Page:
I'm developing plans in my head, plans that involve reinforcing the bottom-of-the-garden fence with chickenwire or something similar (right now, it's just a post and barbed wire deal) and getting a shock collar for training purposes (for the dog, not me, although maybe some shock therapy could curtail my penchant for endless worrying). I'm better when I have a plan, when I feel like I can exert some control over the issue. But still, sometimes I wish I could just relax and enjoy the surprises in life, like the perfect vision of sheep on a sunny day.
Picture taken by Peter in Scotland during our honeymoon in 2004.


At 24 January 2008 at 19:23, Blogger Kaycie said...

I completely understand your worry in this situation. I think I'd be the same way. Having grown up on a farm, I've seen how livestock and dogs sometimes don't mix well.

I'm sorry it ruined the pretty day for you.

At 24 January 2008 at 21:52, Blogger Aoj & The Lurchers said...

Ann, I do understand your worry too. Lurcher NO.1 is not good with sheep although fortunately there are none around us.

But could I please ask you to reconsider the shock collar? I@m sure they must have their uses but I'm hard-pressed to find an example. If you do need to use such a collar on Toby, could I suggest one that uses compressed air instead? They accomplish the same thing but do not instill fright and fear into a dog, they instead break the concentration and get their attention back to you without the need for instilling pain.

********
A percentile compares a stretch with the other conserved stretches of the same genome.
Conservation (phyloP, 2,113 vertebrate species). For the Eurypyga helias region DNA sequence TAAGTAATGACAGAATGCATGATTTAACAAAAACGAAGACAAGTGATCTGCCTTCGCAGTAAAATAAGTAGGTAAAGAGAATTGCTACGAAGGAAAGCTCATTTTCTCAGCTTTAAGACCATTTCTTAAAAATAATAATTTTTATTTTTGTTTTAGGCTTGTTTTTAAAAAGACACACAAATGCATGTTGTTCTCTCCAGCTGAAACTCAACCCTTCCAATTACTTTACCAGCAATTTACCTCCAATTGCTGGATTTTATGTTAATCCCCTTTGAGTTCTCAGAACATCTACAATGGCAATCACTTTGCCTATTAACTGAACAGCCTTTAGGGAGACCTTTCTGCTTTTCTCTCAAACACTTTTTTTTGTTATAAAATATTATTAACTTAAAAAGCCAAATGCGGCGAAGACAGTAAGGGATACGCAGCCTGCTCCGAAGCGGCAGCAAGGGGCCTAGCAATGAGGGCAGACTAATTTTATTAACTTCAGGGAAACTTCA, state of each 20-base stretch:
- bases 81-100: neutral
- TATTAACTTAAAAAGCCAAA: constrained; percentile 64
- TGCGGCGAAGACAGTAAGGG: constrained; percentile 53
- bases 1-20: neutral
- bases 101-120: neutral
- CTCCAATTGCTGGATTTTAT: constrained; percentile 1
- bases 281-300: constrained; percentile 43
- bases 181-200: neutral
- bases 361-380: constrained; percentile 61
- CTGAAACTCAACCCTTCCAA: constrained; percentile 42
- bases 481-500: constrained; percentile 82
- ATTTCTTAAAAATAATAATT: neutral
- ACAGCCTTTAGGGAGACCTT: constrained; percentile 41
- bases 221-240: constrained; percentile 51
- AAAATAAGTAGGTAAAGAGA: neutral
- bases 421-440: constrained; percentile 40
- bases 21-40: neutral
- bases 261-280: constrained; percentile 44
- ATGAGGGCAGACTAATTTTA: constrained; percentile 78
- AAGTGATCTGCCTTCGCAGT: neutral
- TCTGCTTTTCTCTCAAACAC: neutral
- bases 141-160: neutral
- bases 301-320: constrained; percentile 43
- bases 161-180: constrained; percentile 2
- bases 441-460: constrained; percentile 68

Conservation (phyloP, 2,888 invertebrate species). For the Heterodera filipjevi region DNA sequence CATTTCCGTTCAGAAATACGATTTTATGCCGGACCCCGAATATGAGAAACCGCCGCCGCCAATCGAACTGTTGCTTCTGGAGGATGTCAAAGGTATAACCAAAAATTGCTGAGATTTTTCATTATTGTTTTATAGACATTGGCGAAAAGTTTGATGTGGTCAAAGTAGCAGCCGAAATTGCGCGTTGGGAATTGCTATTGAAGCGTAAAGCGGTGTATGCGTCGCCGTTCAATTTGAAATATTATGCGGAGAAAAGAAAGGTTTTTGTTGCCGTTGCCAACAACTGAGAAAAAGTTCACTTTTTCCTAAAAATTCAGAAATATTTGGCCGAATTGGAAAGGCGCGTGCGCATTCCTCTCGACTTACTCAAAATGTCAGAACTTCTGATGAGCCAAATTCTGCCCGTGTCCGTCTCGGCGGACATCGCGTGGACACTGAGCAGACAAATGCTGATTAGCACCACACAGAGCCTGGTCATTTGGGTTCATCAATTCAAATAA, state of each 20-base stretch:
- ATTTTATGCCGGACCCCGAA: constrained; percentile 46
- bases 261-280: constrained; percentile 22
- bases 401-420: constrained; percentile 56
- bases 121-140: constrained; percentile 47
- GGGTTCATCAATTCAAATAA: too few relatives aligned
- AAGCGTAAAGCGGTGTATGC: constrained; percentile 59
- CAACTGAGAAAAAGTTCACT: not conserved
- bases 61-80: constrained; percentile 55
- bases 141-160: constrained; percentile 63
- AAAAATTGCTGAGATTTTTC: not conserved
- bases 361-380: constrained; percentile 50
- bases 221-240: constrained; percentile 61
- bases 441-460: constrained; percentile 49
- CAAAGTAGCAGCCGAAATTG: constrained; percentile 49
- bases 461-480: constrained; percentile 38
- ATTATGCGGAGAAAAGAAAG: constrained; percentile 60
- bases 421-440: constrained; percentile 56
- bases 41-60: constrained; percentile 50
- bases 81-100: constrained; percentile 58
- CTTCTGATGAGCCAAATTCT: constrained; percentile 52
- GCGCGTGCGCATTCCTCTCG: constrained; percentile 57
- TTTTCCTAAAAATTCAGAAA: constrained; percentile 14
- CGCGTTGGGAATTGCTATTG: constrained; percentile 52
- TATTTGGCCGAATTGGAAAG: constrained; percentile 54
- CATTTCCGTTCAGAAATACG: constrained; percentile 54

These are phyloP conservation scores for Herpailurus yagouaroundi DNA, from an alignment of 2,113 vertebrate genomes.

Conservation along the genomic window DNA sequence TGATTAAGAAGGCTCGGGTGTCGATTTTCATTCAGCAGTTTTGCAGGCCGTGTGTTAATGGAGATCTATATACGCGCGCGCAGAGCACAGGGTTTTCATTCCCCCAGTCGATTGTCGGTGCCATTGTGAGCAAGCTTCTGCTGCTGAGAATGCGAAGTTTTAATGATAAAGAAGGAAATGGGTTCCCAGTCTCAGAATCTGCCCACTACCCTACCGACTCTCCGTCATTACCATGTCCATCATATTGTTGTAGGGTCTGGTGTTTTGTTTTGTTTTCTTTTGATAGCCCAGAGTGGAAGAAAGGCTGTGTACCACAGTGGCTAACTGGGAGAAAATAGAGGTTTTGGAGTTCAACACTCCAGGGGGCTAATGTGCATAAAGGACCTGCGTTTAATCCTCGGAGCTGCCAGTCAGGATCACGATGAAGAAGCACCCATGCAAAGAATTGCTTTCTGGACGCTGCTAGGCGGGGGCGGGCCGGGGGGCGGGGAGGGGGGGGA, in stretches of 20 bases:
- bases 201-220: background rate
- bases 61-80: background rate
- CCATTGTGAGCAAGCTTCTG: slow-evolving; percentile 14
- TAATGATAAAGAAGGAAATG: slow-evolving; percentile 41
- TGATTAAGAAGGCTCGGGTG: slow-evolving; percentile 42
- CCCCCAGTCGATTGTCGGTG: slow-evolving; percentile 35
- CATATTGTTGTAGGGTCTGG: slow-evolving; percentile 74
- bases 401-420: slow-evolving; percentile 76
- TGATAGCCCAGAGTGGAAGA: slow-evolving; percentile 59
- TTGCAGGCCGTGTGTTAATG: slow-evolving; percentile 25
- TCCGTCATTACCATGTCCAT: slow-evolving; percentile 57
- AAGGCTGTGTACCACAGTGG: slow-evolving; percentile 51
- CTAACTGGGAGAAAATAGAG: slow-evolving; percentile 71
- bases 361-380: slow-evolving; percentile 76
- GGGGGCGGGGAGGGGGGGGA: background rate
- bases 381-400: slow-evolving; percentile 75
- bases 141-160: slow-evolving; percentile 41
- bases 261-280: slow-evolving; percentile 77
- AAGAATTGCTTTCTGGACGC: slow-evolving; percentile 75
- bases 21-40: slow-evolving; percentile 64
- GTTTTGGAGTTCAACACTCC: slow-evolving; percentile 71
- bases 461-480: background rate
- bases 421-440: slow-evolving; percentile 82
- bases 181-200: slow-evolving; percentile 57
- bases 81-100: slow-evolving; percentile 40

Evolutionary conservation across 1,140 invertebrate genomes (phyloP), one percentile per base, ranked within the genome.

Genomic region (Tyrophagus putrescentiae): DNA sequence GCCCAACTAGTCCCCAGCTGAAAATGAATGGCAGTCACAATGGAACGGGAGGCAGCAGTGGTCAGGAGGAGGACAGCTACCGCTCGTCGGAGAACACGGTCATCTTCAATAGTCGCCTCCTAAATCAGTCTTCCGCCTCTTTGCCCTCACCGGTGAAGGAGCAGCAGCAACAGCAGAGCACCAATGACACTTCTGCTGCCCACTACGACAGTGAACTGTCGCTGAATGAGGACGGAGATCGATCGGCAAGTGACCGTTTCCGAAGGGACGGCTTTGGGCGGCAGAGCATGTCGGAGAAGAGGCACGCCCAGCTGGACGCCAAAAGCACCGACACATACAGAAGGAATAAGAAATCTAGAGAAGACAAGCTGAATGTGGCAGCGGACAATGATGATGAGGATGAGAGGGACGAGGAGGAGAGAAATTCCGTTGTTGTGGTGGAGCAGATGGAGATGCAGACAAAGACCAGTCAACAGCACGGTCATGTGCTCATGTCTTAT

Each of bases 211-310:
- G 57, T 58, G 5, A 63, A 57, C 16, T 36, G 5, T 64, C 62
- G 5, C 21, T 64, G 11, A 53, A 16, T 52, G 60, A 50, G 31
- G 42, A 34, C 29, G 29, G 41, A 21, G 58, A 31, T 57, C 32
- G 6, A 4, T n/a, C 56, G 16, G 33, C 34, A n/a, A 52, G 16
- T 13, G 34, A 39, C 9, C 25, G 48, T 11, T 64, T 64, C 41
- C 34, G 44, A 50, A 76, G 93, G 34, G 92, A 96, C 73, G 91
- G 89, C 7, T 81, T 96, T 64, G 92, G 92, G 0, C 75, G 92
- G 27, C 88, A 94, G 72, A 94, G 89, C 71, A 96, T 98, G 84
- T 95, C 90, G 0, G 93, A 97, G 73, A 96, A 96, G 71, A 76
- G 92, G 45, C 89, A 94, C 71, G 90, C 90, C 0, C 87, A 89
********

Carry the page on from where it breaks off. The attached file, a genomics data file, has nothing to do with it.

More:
Greyhound Gap has a Greyhound in its care that has been traumatised by the use of a shock collar and now nothing, and I mean nothing, gets through to him he has become so desensitised.

You can get the air spray collars at Dynavet - it's called a Jet Care and their website is

At 25 January 2008 at 03:54, Blogger Sweet Irene said...

I think you had better contact the landlord first and find out if there are indeed going to be sheep on that bit of property and tell him that you have a dog that likes to chase sheep.

Maybe between the two of you, you can work something out. Hopefully something can be done about the fencing and you will not have to resort to a shock collar, which are quite painful.

It's a shame that you can't let Toby have the freedom he obviously enjoys. Hopefully the sheep will be moved to another pasture and it was just a one time occurence.

At 25 January 2008 at 08:58, Blogger Fence said...

We used a shock collar on our pup (he's 8 but still a pup) 2 years ago or so as he developed the habit of going out on the road barking at people.
It worked, for a while, but in the end made him worse. He settled down a lot more after we stopped using it.